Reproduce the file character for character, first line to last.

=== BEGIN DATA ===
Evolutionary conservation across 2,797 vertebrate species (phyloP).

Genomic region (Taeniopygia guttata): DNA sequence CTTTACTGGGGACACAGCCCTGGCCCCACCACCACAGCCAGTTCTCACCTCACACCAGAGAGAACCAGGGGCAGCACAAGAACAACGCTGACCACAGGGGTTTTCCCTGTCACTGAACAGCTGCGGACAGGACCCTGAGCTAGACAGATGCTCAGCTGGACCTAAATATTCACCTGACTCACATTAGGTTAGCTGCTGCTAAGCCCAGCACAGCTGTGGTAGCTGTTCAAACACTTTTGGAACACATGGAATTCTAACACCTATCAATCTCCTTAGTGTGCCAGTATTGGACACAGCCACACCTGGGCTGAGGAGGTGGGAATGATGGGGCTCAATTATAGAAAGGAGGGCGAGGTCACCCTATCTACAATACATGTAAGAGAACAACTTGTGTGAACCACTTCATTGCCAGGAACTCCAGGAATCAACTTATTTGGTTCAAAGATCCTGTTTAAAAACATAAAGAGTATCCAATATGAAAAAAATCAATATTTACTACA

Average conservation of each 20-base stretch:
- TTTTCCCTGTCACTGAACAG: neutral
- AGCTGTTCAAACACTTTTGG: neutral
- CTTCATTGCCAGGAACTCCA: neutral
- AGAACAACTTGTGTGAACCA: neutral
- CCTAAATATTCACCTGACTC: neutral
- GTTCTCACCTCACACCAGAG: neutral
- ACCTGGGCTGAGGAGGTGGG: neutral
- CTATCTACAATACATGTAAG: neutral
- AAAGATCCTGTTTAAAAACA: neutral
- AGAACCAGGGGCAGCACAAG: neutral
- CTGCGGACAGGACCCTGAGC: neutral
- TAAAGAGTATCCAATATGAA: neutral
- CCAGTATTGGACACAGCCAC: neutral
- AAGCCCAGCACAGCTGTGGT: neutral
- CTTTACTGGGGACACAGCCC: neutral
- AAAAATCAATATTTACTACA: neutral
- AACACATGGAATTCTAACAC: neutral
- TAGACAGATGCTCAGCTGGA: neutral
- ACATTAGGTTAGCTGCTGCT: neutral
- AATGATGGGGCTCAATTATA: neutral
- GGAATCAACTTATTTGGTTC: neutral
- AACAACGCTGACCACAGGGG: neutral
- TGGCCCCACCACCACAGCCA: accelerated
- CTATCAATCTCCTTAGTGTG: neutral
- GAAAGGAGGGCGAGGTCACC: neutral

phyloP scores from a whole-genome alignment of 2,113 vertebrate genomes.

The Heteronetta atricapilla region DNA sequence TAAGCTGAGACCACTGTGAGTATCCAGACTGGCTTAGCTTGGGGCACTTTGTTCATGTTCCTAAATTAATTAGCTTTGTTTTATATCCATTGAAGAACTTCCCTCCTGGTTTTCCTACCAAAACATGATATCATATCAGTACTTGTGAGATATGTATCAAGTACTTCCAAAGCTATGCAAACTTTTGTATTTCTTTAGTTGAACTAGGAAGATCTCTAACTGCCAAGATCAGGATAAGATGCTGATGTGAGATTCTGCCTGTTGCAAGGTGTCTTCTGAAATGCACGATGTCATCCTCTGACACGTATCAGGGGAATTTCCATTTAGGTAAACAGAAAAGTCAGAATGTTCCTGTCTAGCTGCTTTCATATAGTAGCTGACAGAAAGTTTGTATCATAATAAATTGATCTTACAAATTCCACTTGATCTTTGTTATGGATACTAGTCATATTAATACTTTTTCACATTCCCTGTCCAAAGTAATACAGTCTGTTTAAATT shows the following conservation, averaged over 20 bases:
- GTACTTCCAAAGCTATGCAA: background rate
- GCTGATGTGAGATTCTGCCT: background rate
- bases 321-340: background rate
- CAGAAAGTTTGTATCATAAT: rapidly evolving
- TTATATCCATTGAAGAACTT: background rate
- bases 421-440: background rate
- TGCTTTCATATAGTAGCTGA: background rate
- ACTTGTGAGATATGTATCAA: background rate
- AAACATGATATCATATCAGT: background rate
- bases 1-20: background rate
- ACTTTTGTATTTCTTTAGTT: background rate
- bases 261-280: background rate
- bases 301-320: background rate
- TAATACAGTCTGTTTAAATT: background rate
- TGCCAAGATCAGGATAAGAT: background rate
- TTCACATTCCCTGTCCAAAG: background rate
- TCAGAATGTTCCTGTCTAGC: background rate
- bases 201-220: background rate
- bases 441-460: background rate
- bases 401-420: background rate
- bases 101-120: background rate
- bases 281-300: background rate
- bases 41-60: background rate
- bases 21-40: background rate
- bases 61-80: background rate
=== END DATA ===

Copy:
Evolutionary conservation across 2,797 vertebrate species (phyloP).

Genomic region (Taeniopygia guttata): DNA sequence CTTTACTGGGGACACAGCCCTGGCCCCACCACCACAGCCAGTTCTCACCTCACACCAGAGAGAACCAGGGGCAGCACAAGAACAACGCTGACCACAGGGGTTTTCCCTGTCACTGAACAGCTGCGGACAGGACCCTGAGCTAGACAGATGCTCAGCTGGACCTAAATATTCACCTGACTCACATTAGGTTAGCTGCTGCTAAGCCCAGCACAGCTGTGGTAGCTGTTCAAACACTTTTGGAACACATGGAATTCTAACACCTATCAATCTCCTTAGTGTGCCAGTATTGGACACAGCCACACCTGGGCTGAGGAGGTGGGAATGATGGGGCTCAATTATAGAAAGGAGGGCGAGGTCACCCTATCTACAATACATGTAAGAGAACAACTTGTGTGAACCACTTCATTGCCAGGAACTCCAGGAATCAACTTATTTGGTTCAAAGATCCTGTTTAAAAACATAAAGAGTATCCAATATGAAAAAAATCAATATTTACTACA

Average conservation of each 20-base stretch:
- TTTTCCCTGTCACTGAACAG: neutral
- AGCTGTTCAAACACTTTTGG: neutral
- CTTCATTGCCAGGAACTCCA: neutral
- AGAACAACTTGTGTGAACCA: neutral
- CCTAAATATTCACCTGACTC: neutral
- GTTCTCACCTCACACCAGAG: neutral
- ACCTGGGCTGAGGAGGTGGG: neutral
- CTATCTACAATACATGTAAG: neutral
- AAAGATCCTGTTTAAAAACA: neutral
- AGAACCAGGGGCAGCACAAG: neutral
- CTGCGGACAGGACCCTGAGC: neutral
- TAAAGAGTATCCAATATGAA: neutral
- CCAGTATTGGACACAGCCAC: neutral
- AAGCCCAGCACAGCTGTGGT: neutral
- CTTTACTGGGGACACAGCCC: neutral
- AAAAATCAATATTTACTACA: neutral
- AACACATGGAATTCTAACAC: neutral
- TAGACAGATGCTCAGCTGGA: neutral
- ACATTAGGTTAGCTGCTGCT: neutral
- AATGATGGGGCTCAATTATA: neutral
- GGAATCAACTTATTTGGTTC: neutral
- AACAACGCTGACCACAGGGG: neutral
- TGGCCCCACCACCACAGCCA: accelerated
- CTATCAATCTCCTTAGTGTG: neutral
- GAAAGGAGGGCGAGGTCACC: neutral

phyloP scores from a whole-genome alignment of 2,113 vertebrate genomes.

The Heteronetta atricapilla region DNA sequence TAAGCTGAGACCACTGTGAGTATCCAGACTGGCTTAGCTTGGGGCACTTTGTTCATGTTCCTAAATTAATTAGCTTTGTTTTATATCCATTGAAGAACTTCCCTCCTGGTTTTCCTACCAAAACATGATATCATATCAGTACTTGTGAGATATGTATCAAGTACTTCCAAAGCTATGCAAACTTTTGTATTTCTTTAGTTGAACTAGGAAGATCTCTAACTGCCAAGATCAGGATAAGATGCTGATGTGAGATTCTGCCTGTTGCAAGGTGTCTTCTGAAATGCACGATGTCATCCTCTGACACGTATCAGGGGAATTTCCATTTAGGTAAACAGAAAAGTCAGAATGTTCCTGTCTAGCTGCTTTCATATAGTAGCTGACAGAAAGTTTGTATCATAATAAATTGATCTTACAAATTCCACTTGATCTTTGTTATGGATACTAGTCATATTAATACTTTTTCACATTCCCTGTCCAAAGTAATACAGTCTGTTTAAATT shows the following conservation, averaged over 20 bases:
- GTACTTCCAAAGCTATGCAA: background rate
- GCTGATGTGAGATTCTGCCT: background rate
- bases 321-340: background rate
- CAGAAAGTTTGTATCATAAT: rapidly evolving
- TTATATCCATTGAAGAACTT: background rate
- bases 421-440: background rate
- TGCTTTCATATAGTAGCTGA: background rate
- ACTTGTGAGATATGTATCAA: background rate
- AAACATGATATCATATCAGT: background rate
- bases 1-20: background rate
- ACTTTTGTATTTCTTTAGTT: background rate
- bases 261-280: background rate
- bases 301-320: background rate
- TAATACAGTCTGTTTAAATT: background rate
- TGCCAAGATCAGGATAAGAT: background rate
- TTCACATTCCCTGTCCAAAG: background rate
- TCAGAATGTTCCTGTCTAGC: background rate
- bases 201-220: background rate
- bases 441-460: background rate
- bases 401-420: background rate
- bases 101-120: background rate
- bases 281-300: background rate
- bases 41-60: background rate
- bases 21-40: background rate
- bases 61-80: background rate